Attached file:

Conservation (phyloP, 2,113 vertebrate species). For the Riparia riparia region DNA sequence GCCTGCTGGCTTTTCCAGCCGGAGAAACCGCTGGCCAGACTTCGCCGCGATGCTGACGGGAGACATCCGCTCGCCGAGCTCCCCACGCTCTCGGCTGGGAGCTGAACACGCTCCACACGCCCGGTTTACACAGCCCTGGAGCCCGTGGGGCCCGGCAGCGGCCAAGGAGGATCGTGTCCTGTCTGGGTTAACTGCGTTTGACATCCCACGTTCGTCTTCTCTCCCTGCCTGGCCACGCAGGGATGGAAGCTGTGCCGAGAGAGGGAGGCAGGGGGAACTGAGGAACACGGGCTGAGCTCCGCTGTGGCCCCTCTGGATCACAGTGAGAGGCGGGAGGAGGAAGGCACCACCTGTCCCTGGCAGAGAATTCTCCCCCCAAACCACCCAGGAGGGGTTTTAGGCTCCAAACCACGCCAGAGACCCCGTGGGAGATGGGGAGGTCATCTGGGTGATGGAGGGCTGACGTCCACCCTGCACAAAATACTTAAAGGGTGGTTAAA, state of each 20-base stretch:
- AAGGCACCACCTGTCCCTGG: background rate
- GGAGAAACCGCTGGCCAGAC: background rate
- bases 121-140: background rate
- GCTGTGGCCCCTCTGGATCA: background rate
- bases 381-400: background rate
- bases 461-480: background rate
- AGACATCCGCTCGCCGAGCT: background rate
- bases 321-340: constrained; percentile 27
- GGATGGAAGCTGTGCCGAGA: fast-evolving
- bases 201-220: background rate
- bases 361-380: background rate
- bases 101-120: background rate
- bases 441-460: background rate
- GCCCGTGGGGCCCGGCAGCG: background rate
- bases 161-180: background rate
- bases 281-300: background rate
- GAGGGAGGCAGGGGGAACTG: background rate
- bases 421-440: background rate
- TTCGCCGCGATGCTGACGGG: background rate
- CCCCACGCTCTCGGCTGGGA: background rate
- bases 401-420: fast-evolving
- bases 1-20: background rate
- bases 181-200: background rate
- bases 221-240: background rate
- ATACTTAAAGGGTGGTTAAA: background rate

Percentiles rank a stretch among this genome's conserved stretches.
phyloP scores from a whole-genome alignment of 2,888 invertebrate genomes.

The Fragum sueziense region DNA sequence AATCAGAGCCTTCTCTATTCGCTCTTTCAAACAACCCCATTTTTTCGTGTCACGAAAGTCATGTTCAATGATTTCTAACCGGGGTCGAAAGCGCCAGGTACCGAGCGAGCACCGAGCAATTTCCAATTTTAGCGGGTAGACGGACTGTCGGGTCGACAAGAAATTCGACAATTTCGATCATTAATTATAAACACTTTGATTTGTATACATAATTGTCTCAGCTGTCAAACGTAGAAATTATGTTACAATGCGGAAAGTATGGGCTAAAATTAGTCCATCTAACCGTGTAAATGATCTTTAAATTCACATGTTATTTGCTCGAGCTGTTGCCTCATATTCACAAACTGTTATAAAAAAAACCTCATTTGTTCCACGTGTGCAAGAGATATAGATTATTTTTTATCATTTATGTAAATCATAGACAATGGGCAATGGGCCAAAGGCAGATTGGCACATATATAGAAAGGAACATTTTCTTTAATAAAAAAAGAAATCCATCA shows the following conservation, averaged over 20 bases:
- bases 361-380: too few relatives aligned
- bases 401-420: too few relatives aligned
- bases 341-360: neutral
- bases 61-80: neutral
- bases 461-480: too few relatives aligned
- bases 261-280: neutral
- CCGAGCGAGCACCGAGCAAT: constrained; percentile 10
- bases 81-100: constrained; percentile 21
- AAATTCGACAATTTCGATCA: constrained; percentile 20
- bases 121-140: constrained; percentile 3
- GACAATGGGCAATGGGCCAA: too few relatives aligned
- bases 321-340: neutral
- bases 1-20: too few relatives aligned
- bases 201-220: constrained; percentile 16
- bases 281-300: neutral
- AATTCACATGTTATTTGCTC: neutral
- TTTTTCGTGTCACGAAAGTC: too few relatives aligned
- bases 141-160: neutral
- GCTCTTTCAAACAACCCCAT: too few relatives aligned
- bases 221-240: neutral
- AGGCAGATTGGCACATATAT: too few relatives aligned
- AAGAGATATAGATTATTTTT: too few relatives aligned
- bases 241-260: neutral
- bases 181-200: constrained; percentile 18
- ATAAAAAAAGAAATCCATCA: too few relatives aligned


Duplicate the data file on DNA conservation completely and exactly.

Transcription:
Conservation (phyloP, 2,113 vertebrate species). For the Riparia riparia region DNA sequence GCCTGCTGGCTTTTCCAGCCGGAGAAACCGCTGGCCAGACTTCGCCGCGATGCTGACGGGAGACATCCGCTCGCCGAGCTCCCCACGCTCTCGGCTGGGAGCTGAACACGCTCCACACGCCCGGTTTACACAGCCCTGGAGCCCGTGGGGCCCGGCAGCGGCCAAGGAGGATCGTGTCCTGTCTGGGTTAACTGCGTTTGACATCCCACGTTCGTCTTCTCTCCCTGCCTGGCCACGCAGGGATGGAAGCTGTGCCGAGAGAGGGAGGCAGGGGGAACTGAGGAACACGGGCTGAGCTCCGCTGTGGCCCCTCTGGATCACAGTGAGAGGCGGGAGGAGGAAGGCACCACCTGTCCCTGGCAGAGAATTCTCCCCCCAAACCACCCAGGAGGGGTTTTAGGCTCCAAACCACGCCAGAGACCCCGTGGGAGATGGGGAGGTCATCTGGGTGATGGAGGGCTGACGTCCACCCTGCACAAAATACTTAAAGGGTGGTTAAA, state of each 20-base stretch:
- AAGGCACCACCTGTCCCTGG: background rate
- GGAGAAACCGCTGGCCAGAC: background rate
- bases 121-140: background rate
- GCTGTGGCCCCTCTGGATCA: background rate
- bases 381-400: background rate
- bases 461-480: background rate
- AGACATCCGCTCGCCGAGCT: background rate
- bases 321-340: constrained; percentile 27
- GGATGGAAGCTGTGCCGAGA: fast-evolving
- bases 201-220: background rate
- bases 361-380: background rate
- bases 101-120: background rate
- bases 441-460: background rate
- GCCCGTGGGGCCCGGCAGCG: background rate
- bases 161-180: background rate
- bases 281-300: background rate
- GAGGGAGGCAGGGGGAACTG: background rate
- bases 421-440: background rate
- TTCGCCGCGATGCTGACGGG: background rate
- CCCCACGCTCTCGGCTGGGA: background rate
- bases 401-420: fast-evolving
- bases 1-20: background rate
- bases 181-200: background rate
- bases 221-240: background rate
- ATACTTAAAGGGTGGTTAAA: background rate

Percentiles rank a stretch among this genome's conserved stretches.
phyloP scores from a whole-genome alignment of 2,888 invertebrate genomes.

The Fragum sueziense region DNA sequence AATCAGAGCCTTCTCTATTCGCTCTTTCAAACAACCCCATTTTTTCGTGTCACGAAAGTCATGTTCAATGATTTCTAACCGGGGTCGAAAGCGCCAGGTACCGAGCGAGCACCGAGCAATTTCCAATTTTAGCGGGTAGACGGACTGTCGGGTCGACAAGAAATTCGACAATTTCGATCATTAATTATAAACACTTTGATTTGTATACATAATTGTCTCAGCTGTCAAACGTAGAAATTATGTTACAATGCGGAAAGTATGGGCTAAAATTAGTCCATCTAACCGTGTAAATGATCTTTAAATTCACATGTTATTTGCTCGAGCTGTTGCCTCATATTCACAAACTGTTATAAAAAAAACCTCATTTGTTCCACGTGTGCAAGAGATATAGATTATTTTTTATCATTTATGTAAATCATAGACAATGGGCAATGGGCCAAAGGCAGATTGGCACATATATAGAAAGGAACATTTTCTTTAATAAAAAAAGAAATCCATCA shows the following conservation, averaged over 20 bases:
- bases 361-380: too few relatives aligned
- bases 401-420: too few relatives aligned
- bases 341-360: neutral
- bases 61-80: neutral
- bases 461-480: too few relatives aligned
- bases 261-280: neutral
- CCGAGCGAGCACCGAGCAAT: constrained; percentile 10
- bases 81-100: constrained; percentile 21
- AAATTCGACAATTTCGATCA: constrained; percentile 20
- bases 121-140: constrained; percentile 3
- GACAATGGGCAATGGGCCAA: too few relatives aligned
- bases 321-340: neutral
- bases 1-20: too few relatives aligned
- bases 201-220: constrained; percentile 16
- bases 281-300: neutral
- AATTCACATGTTATTTGCTC: neutral
- TTTTTCGTGTCACGAAAGTC: too few relatives aligned
- bases 141-160: neutral
- GCTCTTTCAAACAACCCCAT: too few relatives aligned
- bases 221-240: neutral
- AGGCAGATTGGCACATATAT: too few relatives aligned
- AAGAGATATAGATTATTTTT: too few relatives aligned
- bases 241-260: neutral
- bases 181-200: constrained; percentile 18
- ATAAAAAAAGAAATCCATCA: too few relatives aligned